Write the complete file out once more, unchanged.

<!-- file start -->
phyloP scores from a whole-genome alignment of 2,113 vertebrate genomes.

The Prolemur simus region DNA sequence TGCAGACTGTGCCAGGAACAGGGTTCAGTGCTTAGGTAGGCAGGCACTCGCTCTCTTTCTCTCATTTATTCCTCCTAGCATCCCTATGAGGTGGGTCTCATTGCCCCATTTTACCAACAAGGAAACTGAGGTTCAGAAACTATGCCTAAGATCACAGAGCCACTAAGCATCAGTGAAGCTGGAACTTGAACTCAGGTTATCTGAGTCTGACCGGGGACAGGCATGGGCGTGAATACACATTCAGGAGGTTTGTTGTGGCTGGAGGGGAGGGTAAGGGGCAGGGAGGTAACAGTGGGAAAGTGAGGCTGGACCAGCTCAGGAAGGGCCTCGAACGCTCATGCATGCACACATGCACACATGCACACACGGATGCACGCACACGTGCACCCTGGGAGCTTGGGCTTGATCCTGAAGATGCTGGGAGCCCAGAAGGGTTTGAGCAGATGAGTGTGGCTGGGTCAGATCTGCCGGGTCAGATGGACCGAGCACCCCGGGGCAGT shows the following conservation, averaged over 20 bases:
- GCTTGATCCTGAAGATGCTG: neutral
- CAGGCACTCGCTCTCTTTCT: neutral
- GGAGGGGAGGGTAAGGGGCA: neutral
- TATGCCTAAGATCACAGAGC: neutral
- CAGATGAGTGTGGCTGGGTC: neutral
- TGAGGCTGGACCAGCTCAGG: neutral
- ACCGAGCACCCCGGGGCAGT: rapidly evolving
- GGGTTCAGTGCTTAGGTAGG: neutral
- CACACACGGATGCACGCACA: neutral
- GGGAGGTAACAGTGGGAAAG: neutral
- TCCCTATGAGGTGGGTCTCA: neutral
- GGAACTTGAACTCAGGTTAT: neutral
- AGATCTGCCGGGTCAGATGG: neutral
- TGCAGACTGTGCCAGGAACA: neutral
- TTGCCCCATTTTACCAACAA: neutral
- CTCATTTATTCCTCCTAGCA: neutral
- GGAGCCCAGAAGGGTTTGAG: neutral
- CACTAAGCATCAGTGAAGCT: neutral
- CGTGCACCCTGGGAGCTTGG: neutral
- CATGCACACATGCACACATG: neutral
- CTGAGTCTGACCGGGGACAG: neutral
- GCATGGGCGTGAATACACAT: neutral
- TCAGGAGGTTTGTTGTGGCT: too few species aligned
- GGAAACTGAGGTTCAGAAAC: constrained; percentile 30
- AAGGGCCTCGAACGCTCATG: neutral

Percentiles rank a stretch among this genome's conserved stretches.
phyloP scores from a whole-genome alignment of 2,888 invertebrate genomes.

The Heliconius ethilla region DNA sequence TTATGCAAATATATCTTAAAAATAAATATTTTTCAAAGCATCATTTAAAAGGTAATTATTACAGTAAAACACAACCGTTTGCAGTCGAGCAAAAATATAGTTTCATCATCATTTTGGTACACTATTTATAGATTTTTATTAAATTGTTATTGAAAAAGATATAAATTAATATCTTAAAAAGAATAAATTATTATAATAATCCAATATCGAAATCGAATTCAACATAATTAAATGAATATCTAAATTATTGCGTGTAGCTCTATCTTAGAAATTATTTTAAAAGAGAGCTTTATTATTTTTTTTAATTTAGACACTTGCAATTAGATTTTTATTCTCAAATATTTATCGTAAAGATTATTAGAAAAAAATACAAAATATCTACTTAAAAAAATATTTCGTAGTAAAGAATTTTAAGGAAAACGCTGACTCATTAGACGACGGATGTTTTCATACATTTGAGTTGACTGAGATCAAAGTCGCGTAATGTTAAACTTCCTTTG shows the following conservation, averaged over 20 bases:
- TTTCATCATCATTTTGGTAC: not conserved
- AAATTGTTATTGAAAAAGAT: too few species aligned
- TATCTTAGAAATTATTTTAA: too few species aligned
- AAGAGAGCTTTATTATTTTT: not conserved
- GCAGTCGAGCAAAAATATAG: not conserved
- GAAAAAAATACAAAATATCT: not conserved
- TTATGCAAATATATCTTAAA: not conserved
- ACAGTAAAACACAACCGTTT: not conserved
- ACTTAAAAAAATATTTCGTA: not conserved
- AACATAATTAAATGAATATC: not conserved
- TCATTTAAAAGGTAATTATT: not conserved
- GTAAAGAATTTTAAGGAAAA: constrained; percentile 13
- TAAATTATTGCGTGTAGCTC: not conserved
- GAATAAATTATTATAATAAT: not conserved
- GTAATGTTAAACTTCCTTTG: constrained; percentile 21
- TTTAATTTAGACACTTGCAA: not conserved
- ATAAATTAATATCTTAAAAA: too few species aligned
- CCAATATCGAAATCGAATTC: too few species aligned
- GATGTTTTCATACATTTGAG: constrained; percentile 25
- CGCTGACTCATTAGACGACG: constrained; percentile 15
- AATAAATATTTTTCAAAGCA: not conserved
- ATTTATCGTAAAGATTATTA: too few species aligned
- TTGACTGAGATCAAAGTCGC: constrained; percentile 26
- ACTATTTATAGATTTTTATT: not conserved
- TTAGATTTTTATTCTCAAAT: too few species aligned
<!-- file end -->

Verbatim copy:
phyloP scores from a whole-genome alignment of 2,113 vertebrate genomes.

The Prolemur simus region DNA sequence TGCAGACTGTGCCAGGAACAGGGTTCAGTGCTTAGGTAGGCAGGCACTCGCTCTCTTTCTCTCATTTATTCCTCCTAGCATCCCTATGAGGTGGGTCTCATTGCCCCATTTTACCAACAAGGAAACTGAGGTTCAGAAACTATGCCTAAGATCACAGAGCCACTAAGCATCAGTGAAGCTGGAACTTGAACTCAGGTTATCTGAGTCTGACCGGGGACAGGCATGGGCGTGAATACACATTCAGGAGGTTTGTTGTGGCTGGAGGGGAGGGTAAGGGGCAGGGAGGTAACAGTGGGAAAGTGAGGCTGGACCAGCTCAGGAAGGGCCTCGAACGCTCATGCATGCACACATGCACACATGCACACACGGATGCACGCACACGTGCACCCTGGGAGCTTGGGCTTGATCCTGAAGATGCTGGGAGCCCAGAAGGGTTTGAGCAGATGAGTGTGGCTGGGTCAGATCTGCCGGGTCAGATGGACCGAGCACCCCGGGGCAGT shows the following conservation, averaged over 20 bases:
- GCTTGATCCTGAAGATGCTG: neutral
- CAGGCACTCGCTCTCTTTCT: neutral
- GGAGGGGAGGGTAAGGGGCA: neutral
- TATGCCTAAGATCACAGAGC: neutral
- CAGATGAGTGTGGCTGGGTC: neutral
- TGAGGCTGGACCAGCTCAGG: neutral
- ACCGAGCACCCCGGGGCAGT: rapidly evolving
- GGGTTCAGTGCTTAGGTAGG: neutral
- CACACACGGATGCACGCACA: neutral
- GGGAGGTAACAGTGGGAAAG: neutral
- TCCCTATGAGGTGGGTCTCA: neutral
- GGAACTTGAACTCAGGTTAT: neutral
- AGATCTGCCGGGTCAGATGG: neutral
- TGCAGACTGTGCCAGGAACA: neutral
- TTGCCCCATTTTACCAACAA: neutral
- CTCATTTATTCCTCCTAGCA: neutral
- GGAGCCCAGAAGGGTTTGAG: neutral
- CACTAAGCATCAGTGAAGCT: neutral
- CGTGCACCCTGGGAGCTTGG: neutral
- CATGCACACATGCACACATG: neutral
- CTGAGTCTGACCGGGGACAG: neutral
- GCATGGGCGTGAATACACAT: neutral
- TCAGGAGGTTTGTTGTGGCT: too few species aligned
- GGAAACTGAGGTTCAGAAAC: constrained; percentile 30
- AAGGGCCTCGAACGCTCATG: neutral

Percentiles rank a stretch among this genome's conserved stretches.
phyloP scores from a whole-genome alignment of 2,888 invertebrate genomes.

The Heliconius ethilla region DNA sequence TTATGCAAATATATCTTAAAAATAAATATTTTTCAAAGCATCATTTAAAAGGTAATTATTACAGTAAAACACAACCGTTTGCAGTCGAGCAAAAATATAGTTTCATCATCATTTTGGTACACTATTTATAGATTTTTATTAAATTGTTATTGAAAAAGATATAAATTAATATCTTAAAAAGAATAAATTATTATAATAATCCAATATCGAAATCGAATTCAACATAATTAAATGAATATCTAAATTATTGCGTGTAGCTCTATCTTAGAAATTATTTTAAAAGAGAGCTTTATTATTTTTTTTAATTTAGACACTTGCAATTAGATTTTTATTCTCAAATATTTATCGTAAAGATTATTAGAAAAAAATACAAAATATCTACTTAAAAAAATATTTCGTAGTAAAGAATTTTAAGGAAAACGCTGACTCATTAGACGACGGATGTTTTCATACATTTGAGTTGACTGAGATCAAAGTCGCGTAATGTTAAACTTCCTTTG shows the following conservation, averaged over 20 bases:
- TTTCATCATCATTTTGGTAC: not conserved
- AAATTGTTATTGAAAAAGAT: too few species aligned
- TATCTTAGAAATTATTTTAA: too few species aligned
- AAGAGAGCTTTATTATTTTT: not conserved
- GCAGTCGAGCAAAAATATAG: not conserved
- GAAAAAAATACAAAATATCT: not conserved
- TTATGCAAATATATCTTAAA: not conserved
- ACAGTAAAACACAACCGTTT: not conserved
- ACTTAAAAAAATATTTCGTA: not conserved
- AACATAATTAAATGAATATC: not conserved
- TCATTTAAAAGGTAATTATT: not conserved
- GTAAAGAATTTTAAGGAAAA: constrained; percentile 13
- TAAATTATTGCGTGTAGCTC: not conserved
- GAATAAATTATTATAATAAT: not conserved
- GTAATGTTAAACTTCCTTTG: constrained; percentile 21
- TTTAATTTAGACACTTGCAA: not conserved
- ATAAATTAATATCTTAAAAA: too few species aligned
- CCAATATCGAAATCGAATTC: too few species aligned
- GATGTTTTCATACATTTGAG: constrained; percentile 25
- CGCTGACTCATTAGACGACG: constrained; percentile 15
- AATAAATATTTTTCAAAGCA: not conserved
- ATTTATCGTAAAGATTATTA: too few species aligned
- TTGACTGAGATCAAAGTCGC: constrained; percentile 26
- ACTATTTATAGATTTTTATT: not conserved
- TTAGATTTTTATTCTCAAAT: too few species aligned